Jacques Callot, Peasant Woman Turned to the Left
, from Varie Figure
, c.1617-1621. Etching (1st state), 82 x 91 mm. University of Pittsburgh Art Gallery (2010.1.98)
University Art Gallery, University of Pittsburgh, Pittsburgh, Pennsylvania, USA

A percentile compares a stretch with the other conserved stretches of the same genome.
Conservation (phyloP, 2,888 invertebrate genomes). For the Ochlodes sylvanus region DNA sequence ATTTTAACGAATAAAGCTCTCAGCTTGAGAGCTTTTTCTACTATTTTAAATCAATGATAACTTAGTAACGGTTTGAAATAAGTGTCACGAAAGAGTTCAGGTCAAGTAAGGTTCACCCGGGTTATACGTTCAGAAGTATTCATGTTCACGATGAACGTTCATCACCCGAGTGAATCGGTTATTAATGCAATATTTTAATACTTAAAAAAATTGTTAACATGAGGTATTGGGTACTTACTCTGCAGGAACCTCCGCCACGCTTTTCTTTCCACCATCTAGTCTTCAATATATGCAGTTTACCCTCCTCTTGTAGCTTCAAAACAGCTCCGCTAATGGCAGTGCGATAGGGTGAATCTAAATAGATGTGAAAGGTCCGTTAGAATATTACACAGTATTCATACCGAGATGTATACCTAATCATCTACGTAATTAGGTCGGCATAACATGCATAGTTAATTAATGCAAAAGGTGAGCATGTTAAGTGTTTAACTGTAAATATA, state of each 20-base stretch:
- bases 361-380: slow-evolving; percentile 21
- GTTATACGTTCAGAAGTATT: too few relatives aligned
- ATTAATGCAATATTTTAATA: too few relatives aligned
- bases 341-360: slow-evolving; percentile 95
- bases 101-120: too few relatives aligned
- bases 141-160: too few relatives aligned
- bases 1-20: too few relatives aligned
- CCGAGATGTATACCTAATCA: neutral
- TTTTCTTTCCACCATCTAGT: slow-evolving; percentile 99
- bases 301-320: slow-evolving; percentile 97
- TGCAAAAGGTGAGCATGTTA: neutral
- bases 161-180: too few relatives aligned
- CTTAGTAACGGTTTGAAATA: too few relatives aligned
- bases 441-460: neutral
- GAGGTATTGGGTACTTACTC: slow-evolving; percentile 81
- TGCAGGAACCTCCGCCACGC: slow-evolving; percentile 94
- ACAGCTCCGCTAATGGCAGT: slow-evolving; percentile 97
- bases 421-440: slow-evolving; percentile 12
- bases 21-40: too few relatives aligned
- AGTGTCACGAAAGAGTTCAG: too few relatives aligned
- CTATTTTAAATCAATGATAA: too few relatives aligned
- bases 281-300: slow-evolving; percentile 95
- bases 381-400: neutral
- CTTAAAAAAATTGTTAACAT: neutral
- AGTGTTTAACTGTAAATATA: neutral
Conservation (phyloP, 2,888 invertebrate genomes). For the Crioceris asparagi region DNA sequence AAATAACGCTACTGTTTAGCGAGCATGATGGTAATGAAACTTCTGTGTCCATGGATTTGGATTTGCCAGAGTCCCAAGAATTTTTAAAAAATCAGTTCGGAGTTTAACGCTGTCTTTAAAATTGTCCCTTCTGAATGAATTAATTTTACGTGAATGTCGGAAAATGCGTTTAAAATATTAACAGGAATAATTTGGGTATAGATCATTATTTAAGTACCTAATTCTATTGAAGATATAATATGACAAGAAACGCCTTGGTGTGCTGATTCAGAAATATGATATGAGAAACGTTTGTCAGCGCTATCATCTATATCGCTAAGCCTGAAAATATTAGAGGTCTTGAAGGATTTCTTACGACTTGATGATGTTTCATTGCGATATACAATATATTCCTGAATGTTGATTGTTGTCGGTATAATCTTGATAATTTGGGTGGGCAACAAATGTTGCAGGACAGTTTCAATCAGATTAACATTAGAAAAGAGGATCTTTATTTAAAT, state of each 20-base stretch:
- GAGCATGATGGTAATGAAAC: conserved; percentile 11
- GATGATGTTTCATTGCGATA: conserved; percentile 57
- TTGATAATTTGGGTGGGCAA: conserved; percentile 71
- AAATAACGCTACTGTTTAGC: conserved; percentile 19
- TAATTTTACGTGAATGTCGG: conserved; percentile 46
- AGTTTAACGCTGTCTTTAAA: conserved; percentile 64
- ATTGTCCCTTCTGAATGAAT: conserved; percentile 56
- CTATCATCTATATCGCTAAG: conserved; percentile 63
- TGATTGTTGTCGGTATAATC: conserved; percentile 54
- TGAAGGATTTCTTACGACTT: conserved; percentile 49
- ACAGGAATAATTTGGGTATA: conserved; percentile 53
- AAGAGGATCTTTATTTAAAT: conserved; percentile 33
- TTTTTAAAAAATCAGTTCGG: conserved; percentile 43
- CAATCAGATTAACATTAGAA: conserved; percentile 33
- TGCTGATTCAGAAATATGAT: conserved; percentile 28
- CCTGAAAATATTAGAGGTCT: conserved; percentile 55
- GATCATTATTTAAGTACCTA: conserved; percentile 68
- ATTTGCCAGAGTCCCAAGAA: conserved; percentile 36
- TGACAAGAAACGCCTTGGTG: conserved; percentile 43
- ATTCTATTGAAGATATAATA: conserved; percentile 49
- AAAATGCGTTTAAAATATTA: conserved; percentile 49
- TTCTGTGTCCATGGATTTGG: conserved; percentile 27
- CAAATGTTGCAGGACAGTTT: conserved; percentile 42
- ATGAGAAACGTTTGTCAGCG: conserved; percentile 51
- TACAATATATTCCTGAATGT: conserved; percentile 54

DescriptionThere are many debates in the literature about the creation of Callot’s Varie Figure, mostly because these 16 small pieces are so similar to the Caprices (published under the Italian title Capricci di varie figure). Both series depict various subjects, peasants, grotesques and Florentine landscapes. In the 1920s, Jules Lieure argued that Varie Figure was a first attempt to work with the hard ground. He suggests that the etcher might have re-used some of the plates for the Nancy version of the Caprices. More recently, Daniel Ternois has proposed that Varie Figure was created later than 1617, in Nancy (hence, after the first version of the Caprices), basing his theory in part on the stylistic differences between both series. The double figures standing in various poses indicate that the series probably served as drawing lessons. In this print, the character on the right is delineated by a single line, whereas the one on the left is modeled volumetrically. The background, as we see on this print, was added on the second state, suggesting that Callot was looking to add depth and perspective to these simple compositions.